George of the Jungle is swinging to save the day! With his best ape friend Ape, an exporler girl named Ursula, and a fellow jungle human named Magnolia by his side; there is no challenge ... See full summary »
Tabitha St. Germain
Jungle to Jungle is about two sisters who explore exotic places in their airship with the help of their app-based friend Livingstone in order to answer questions submitted to them from real-life kids around the world.
Mark D. Matthews,
Weller B. Killebrew,
Baby George got into a plane crash in a jungle, stayed alive and was adopted by a wise ape. Ursula Stanhope, US noble woman is saved from death on safari by grown-up George, and he takes her to jungle to live with him. He slowly learns a rules of human relationships, while Ursula's lover Lyle is looking for her and the one who took her. After they are found, Ursula takes George to the USA. Written by
Dana Olsen's screenplay began as a spec script titled "Gorilla Boy" (Olsen's nickname for his son). While shopping the screenplay to the studios, he intentionally avoided Disney because he knew they had the film rights to George of the Jungle, and figured they wouldn't be interested in another Tarzan-type spoof. As it turned out, Disney didn't have a script for the movie and happily looked at (and bought) Olsen's story. See more »
When George is showing Ursula how to "swing, swing, swing", Ursula is not wearing the cereal box ring on her right hand - a ring she found and has worn since she was 10. She removes it from her right ring finger several scenes later when she gives it to George in the tree house. (This is because the "vine swinging lesson" scene was meant to come before the scene where Lyle finally finds Ursula, taking place after Ursula gives George the ring, which is seen on his "neck crown" during the lesson.) See more »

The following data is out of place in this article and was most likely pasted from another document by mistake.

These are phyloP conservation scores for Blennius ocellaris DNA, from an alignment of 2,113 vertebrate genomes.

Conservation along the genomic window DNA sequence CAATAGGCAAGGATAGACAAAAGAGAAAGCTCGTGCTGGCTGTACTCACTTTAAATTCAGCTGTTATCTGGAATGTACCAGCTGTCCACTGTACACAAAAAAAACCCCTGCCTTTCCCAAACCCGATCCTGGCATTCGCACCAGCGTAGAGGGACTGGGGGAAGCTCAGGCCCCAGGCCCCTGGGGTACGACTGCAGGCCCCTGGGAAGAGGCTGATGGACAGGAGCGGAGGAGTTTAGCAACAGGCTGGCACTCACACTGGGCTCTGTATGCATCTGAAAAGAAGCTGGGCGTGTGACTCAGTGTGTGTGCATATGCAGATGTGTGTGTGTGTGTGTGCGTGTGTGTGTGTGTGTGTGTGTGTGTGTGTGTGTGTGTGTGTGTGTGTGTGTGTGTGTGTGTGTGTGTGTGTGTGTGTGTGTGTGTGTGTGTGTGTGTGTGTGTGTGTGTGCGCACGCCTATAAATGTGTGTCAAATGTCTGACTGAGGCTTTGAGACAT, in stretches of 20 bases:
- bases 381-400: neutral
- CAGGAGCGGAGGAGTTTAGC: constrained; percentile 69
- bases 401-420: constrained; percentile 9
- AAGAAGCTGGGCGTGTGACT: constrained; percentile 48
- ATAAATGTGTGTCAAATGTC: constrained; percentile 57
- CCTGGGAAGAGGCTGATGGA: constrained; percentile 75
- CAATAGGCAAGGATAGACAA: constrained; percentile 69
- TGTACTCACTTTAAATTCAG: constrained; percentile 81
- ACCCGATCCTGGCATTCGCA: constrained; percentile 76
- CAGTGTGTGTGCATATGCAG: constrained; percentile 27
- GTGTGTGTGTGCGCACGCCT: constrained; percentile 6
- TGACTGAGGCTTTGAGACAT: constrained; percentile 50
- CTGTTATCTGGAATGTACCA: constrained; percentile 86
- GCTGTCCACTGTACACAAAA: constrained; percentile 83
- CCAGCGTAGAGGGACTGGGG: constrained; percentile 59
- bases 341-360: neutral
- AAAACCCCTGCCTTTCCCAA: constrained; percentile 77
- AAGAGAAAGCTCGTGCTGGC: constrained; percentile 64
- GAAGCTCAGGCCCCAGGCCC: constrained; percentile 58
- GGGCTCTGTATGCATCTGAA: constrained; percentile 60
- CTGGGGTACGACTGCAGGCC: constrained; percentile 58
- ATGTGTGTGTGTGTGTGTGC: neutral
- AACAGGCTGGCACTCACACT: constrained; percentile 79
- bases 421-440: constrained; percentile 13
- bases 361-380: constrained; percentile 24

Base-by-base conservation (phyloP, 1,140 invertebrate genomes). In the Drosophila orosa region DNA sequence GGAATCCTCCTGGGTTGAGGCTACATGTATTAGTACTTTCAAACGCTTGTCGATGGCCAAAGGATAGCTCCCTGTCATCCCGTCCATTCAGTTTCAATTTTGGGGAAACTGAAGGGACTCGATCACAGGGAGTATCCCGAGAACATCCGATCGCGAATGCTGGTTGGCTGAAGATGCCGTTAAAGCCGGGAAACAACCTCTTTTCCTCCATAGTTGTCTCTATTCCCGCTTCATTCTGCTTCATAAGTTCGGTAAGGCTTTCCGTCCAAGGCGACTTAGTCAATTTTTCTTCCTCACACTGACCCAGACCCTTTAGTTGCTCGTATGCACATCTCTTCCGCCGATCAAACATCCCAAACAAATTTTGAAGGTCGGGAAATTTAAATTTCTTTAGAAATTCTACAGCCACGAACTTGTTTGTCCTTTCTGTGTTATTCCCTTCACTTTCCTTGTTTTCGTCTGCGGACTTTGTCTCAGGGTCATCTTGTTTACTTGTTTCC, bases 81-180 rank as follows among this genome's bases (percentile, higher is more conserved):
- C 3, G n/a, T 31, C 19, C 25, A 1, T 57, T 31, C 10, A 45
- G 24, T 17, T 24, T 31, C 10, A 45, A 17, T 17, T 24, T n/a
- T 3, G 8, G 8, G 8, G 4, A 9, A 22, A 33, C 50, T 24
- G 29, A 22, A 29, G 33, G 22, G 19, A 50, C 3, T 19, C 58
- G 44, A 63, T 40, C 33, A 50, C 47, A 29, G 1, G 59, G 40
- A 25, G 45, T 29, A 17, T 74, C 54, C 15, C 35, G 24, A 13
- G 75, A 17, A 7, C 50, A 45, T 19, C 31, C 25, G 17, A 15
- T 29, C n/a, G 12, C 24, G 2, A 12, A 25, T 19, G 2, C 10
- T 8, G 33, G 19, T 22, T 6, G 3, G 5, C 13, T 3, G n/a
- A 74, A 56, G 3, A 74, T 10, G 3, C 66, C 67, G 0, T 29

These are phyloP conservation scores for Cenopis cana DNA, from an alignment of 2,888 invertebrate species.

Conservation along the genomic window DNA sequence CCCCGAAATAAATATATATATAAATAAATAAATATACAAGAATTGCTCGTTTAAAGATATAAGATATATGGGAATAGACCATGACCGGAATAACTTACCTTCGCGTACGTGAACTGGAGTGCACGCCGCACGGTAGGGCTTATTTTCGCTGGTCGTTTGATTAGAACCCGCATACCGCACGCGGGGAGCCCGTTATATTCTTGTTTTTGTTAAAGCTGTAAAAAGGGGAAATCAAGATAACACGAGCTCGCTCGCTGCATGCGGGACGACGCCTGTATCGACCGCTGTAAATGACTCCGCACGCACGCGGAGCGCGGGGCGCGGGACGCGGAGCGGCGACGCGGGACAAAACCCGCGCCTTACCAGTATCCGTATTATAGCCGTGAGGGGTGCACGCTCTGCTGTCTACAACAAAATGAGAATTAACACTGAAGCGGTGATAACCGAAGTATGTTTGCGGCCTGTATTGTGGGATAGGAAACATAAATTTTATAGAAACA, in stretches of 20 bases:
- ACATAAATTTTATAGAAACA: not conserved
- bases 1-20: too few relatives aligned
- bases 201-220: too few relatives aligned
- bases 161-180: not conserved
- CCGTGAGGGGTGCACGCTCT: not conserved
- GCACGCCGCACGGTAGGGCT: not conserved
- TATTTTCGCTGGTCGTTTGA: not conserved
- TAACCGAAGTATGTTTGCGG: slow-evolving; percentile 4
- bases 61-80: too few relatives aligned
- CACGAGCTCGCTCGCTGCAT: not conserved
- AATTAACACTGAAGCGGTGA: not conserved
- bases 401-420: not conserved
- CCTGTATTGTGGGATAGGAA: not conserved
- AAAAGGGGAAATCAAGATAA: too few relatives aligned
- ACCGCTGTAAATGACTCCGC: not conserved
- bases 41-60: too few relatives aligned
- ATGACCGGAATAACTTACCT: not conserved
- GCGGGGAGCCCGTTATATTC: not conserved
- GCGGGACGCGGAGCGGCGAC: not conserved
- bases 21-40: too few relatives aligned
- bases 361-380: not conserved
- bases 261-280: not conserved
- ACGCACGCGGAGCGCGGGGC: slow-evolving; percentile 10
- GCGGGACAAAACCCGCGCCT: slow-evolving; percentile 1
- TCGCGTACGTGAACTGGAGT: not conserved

Deep in the heart of Africa is a place no man has ever entered. The place that belongs to the lion, the elephant and the ape. A place known as the Bukuvu. Travellers flying overhead can only glimpse at its many marvels, its sparkling rivers, its lush veldts, its billowy cloud formations and its hidden mountains. Never fear, my friends. All was not lost. Scraped and boo-booed, they searched high and low, but they never recovered their most precious cargo.
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At the end of the credits, Ape says "Ladies and Gentlemen, I give you the king of the jungle". You then hear George yell, followed by a loud thud. See more »
This was a pretty entertaining comedy with a few twists added, such as a talking gorilla, which made it fun to watch. We also see an elephant act like a dog and along the way our hero (Brendan Fraser) is a likable boob. Sometimes it's just plain stupid but that's what you get with any comedy.
Disney has this in the "PG" mode so we get some of the standard peeing, farting, sex jokes and innuendos, kicking people in the groin....you know, all those supposedly-hilarious gags that have become so commonplace in modern family comedies. There is enough original material in here, though, to enjoy this a couple of times.
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